türkçe links to original Turkish article
(Hürriyet Newspaper, 31 March 2017)
"Does a bear sit in the woods?"
Hamit Karataş lives in Güneyce village in Rize's İkizdere district.
Last Friday he was driving along the road when he saw what he
thought was a large stone. But when he got out of his car he was
horrified to see that the 'stone' was in fact a human skull.
Gone white with fear, Karataş rushed to village chief İsmail Hakkı
Taşdelen to tell him what he had seen. The villagers all went to the
scene, put the skull in a bag and began to check all the graves in
the village, where there is no common graveyard. Because of the
hilly geography of the area each family buries its dead on its own
Suspect remains at large...very large.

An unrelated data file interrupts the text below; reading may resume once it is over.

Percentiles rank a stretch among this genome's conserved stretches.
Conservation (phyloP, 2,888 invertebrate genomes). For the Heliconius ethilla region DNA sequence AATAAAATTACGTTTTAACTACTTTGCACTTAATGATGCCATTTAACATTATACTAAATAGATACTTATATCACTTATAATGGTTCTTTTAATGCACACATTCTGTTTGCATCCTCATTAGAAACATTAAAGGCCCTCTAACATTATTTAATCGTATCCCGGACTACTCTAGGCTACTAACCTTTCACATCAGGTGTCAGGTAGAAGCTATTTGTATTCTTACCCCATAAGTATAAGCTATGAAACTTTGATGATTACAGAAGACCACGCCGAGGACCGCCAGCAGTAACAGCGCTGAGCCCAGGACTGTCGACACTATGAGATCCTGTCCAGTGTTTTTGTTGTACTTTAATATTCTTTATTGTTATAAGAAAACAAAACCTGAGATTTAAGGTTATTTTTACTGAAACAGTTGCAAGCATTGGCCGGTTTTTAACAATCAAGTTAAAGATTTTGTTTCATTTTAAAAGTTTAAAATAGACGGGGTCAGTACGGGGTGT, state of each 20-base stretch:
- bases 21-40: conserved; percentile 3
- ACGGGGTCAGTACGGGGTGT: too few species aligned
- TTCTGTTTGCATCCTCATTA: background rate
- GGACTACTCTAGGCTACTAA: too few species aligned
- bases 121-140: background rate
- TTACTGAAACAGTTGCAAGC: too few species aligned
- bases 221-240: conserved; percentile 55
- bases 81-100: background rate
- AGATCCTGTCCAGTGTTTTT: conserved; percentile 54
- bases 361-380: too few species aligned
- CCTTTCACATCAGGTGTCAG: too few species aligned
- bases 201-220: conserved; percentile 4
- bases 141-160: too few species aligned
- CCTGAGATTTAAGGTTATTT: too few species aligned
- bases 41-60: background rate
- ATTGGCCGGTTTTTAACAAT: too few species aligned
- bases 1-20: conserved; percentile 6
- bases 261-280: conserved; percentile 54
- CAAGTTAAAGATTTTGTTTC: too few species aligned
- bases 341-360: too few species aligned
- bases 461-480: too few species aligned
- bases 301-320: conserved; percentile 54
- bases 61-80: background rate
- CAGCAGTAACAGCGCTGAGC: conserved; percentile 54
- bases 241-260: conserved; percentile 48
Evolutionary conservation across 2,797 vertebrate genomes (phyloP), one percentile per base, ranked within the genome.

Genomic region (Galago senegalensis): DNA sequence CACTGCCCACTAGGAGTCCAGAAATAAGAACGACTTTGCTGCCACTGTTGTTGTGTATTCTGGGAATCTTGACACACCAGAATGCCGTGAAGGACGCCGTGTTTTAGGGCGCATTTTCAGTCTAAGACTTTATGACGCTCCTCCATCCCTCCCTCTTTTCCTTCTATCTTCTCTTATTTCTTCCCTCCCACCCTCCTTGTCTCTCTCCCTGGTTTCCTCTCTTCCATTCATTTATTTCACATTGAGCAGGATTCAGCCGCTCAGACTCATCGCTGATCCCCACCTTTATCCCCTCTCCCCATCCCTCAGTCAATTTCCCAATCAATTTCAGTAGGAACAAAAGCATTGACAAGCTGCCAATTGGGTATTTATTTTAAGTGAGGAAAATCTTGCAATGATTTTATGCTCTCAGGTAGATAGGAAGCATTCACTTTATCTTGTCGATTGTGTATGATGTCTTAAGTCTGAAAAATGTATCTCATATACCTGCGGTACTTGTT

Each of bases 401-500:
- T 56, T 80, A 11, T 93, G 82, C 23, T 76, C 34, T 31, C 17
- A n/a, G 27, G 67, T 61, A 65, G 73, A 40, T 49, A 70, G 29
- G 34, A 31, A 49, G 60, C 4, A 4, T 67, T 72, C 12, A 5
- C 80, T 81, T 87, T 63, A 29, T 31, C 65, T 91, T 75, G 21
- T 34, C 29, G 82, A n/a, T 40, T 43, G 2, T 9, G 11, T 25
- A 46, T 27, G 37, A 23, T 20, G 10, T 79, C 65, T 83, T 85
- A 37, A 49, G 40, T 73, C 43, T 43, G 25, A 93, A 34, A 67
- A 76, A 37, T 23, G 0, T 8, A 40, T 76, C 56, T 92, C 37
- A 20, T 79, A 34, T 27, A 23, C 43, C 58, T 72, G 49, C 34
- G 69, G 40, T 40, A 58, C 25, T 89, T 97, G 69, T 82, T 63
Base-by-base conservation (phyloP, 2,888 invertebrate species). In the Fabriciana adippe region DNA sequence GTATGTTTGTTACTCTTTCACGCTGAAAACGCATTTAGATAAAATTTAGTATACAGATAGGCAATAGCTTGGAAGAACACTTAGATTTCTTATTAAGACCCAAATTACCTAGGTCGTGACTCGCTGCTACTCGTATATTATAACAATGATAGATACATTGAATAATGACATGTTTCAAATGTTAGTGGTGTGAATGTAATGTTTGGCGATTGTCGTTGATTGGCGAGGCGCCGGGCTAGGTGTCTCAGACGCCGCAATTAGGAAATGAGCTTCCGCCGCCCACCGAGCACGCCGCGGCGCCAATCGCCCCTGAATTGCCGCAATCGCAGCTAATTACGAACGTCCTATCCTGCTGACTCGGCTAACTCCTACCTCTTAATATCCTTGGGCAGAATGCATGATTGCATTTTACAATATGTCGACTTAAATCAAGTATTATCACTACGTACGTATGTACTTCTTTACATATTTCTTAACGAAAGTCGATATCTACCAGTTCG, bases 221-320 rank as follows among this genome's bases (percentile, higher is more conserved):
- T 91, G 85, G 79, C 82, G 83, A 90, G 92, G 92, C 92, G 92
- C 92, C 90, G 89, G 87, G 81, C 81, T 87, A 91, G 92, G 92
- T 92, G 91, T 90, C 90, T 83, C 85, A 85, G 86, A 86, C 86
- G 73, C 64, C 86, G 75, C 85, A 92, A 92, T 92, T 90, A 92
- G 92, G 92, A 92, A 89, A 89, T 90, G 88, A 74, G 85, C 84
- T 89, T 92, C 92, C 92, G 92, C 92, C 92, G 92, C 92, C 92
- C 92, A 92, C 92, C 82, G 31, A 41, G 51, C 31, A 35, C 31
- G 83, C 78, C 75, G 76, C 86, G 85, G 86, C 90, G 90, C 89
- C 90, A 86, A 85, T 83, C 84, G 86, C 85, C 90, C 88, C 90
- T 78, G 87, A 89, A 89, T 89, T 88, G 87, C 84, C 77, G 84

As they approached the home of the village imam who died two
years ago they noticed the giant footprints of a bear. Then they
saw that the imam's grave had been opened and ransacked. Since
then the villagers have been keeping watch for the bear, as villagers
in Şimşirli village have been doing for two months after a young
boy's grave was plundered by a bear.
Anti-bear barbed wire instead of headstones anymore.
All the villagers agreed that they have lived peaceably with the
area bears for generations but something has changed. Village chief
Taşdelen explained that "I've lived here all my life and never heard
of bear incidents like these before. "
According to the villagers, the main reason the bears are plundering
graves is the construction of HES (hydro-power) plants that have
altered water routes in the area, along with human-generated pollution.
Bears awakening from hibernation have not adapted to the new
environment and plunder the graves for food. Villager Halim Çankaya,
a 50-year resident, said that "no one wants to hurt the bears. If we do
the fine is between 15 and 18,000 TL (about $4-6,000)."